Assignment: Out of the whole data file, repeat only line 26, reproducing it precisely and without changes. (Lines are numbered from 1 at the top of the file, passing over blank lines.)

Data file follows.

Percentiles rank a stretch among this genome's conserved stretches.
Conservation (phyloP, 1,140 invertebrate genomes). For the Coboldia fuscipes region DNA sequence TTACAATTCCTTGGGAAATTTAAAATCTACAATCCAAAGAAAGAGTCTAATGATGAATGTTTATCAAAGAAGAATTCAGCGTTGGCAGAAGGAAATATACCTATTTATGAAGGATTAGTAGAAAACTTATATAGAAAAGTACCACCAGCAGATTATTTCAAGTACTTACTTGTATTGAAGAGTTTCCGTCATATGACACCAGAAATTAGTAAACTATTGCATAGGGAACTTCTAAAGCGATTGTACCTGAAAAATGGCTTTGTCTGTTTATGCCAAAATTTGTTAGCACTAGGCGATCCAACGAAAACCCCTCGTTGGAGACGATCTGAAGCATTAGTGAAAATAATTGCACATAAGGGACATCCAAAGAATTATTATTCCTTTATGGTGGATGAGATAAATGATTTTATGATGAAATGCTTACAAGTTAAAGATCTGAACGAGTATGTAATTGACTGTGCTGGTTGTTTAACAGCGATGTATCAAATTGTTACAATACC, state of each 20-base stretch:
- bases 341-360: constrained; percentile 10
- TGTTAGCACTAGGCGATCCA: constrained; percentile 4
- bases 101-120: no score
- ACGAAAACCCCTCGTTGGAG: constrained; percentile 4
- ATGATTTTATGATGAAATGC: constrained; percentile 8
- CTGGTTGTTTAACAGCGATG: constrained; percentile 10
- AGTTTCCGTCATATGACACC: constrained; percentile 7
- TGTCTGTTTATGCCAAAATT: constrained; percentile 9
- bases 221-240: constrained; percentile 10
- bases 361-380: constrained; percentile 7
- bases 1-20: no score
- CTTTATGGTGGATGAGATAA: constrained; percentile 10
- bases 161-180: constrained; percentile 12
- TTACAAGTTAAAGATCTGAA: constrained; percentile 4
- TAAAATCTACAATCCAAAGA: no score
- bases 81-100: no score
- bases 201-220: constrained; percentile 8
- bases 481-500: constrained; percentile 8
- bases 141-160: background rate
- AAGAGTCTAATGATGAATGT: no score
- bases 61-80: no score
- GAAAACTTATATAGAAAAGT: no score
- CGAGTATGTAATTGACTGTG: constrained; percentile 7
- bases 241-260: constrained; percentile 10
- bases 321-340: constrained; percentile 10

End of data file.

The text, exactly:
- bases 241-260: constrained; percentile 10